In the new collection from Jinny Beyer, exotic, seductive batiks take center stage. Malam Batiks by Jinny Beyer for RJR Fabrics is an exploration of color and design. Learn more about Jinny’s inspiration and get a peek into her creative mind with our exclusive interview!
Q: Where did you find your original inspiration for Malam Batiks?
A:I’ve loved batik fabrics since I lived in Borneo many, many years ago with my family. For this collection, I went through the thousands of fabric designs that I have done over the years and looked at different line drawings. From these I narrowed them down to several designs that would lend themselves well to the batik printing process. You would never recognize the original pattern — they’ve been scaled and resized, and when transferred into batik prints they look entirely different.
Q: What was your “aha” moment in designing this collection?
A:This collection took more than a year-and-a-half to fully develop so I had a number of “aha” moments during that time, particularly as we worked on finalizing colors.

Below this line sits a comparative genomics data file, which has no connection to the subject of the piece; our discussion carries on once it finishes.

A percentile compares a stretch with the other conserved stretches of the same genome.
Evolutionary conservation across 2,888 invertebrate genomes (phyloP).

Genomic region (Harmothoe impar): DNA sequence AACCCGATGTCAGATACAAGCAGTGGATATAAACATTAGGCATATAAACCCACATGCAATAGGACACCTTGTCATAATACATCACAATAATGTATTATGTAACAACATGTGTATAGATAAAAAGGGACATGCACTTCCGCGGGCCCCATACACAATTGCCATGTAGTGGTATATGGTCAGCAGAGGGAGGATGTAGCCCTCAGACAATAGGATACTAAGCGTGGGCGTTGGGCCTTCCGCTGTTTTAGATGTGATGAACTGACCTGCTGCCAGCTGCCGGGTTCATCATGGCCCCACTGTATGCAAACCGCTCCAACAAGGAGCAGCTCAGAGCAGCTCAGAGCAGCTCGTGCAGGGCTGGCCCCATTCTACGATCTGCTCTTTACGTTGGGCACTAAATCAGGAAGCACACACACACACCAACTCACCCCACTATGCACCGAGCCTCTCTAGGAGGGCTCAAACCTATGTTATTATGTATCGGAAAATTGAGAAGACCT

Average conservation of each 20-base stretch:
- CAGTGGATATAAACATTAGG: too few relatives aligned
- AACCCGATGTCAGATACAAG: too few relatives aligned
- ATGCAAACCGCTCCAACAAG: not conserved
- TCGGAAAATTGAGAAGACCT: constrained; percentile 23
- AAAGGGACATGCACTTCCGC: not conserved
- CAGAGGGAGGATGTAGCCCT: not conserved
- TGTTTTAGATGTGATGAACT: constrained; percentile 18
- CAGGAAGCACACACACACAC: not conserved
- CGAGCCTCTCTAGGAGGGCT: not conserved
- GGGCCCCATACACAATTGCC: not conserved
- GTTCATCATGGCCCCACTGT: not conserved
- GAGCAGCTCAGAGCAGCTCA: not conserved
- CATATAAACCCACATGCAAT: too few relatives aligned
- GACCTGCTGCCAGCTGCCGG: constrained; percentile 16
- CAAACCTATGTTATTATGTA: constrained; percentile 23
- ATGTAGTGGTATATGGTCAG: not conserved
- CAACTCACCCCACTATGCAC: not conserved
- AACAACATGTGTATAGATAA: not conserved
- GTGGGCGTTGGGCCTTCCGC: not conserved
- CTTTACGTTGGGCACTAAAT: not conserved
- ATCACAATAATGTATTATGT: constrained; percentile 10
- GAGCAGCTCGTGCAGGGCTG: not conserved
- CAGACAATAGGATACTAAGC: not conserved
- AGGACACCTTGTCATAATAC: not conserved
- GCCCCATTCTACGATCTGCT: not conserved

Q: Tell me about your sewing machine. What kinds do you have and how many?
A:I have a very old Bernina that I use once a year for mending. All of my quilts are pieced and quilted by hand. That way, I’m able to get my sewing done in short snippets of time and while traveling.
Q:From what aspect of your life do you draw creativity?
A:I always have my eyes open as you never know what might inspire you next. In particular, nature, architecture, antique wallpapers and old textiles designs seem to get my creative juices flowing.
Q:What is your design process?
A:Often I start from a photograph, or work from an art studio. Then I use Adobe Photoshop to manipulate the images to reflect my design sensibilities and make them work cohesively with the other fabrics in the collection.
Q:What is the most challenging part of the design process?
A:Without a doubt, I spend the most time working to get the colors exactly how I want them to look. Every computer monitor looks a little different and every printer prints colors a little differently. Color shading is crucial in each of my collections so it’s something I do obsess over. Then, of course, the next challenge is making sure that color is translated correctly on the fabric during the printing stage.
Q:What are your favorite and least favorite colors and why?
A:Just like a good parent, I don’t play favorites with color! There is no color that I dislike — all colors are useful in some way or another. There are no colors that I stay away from when designing.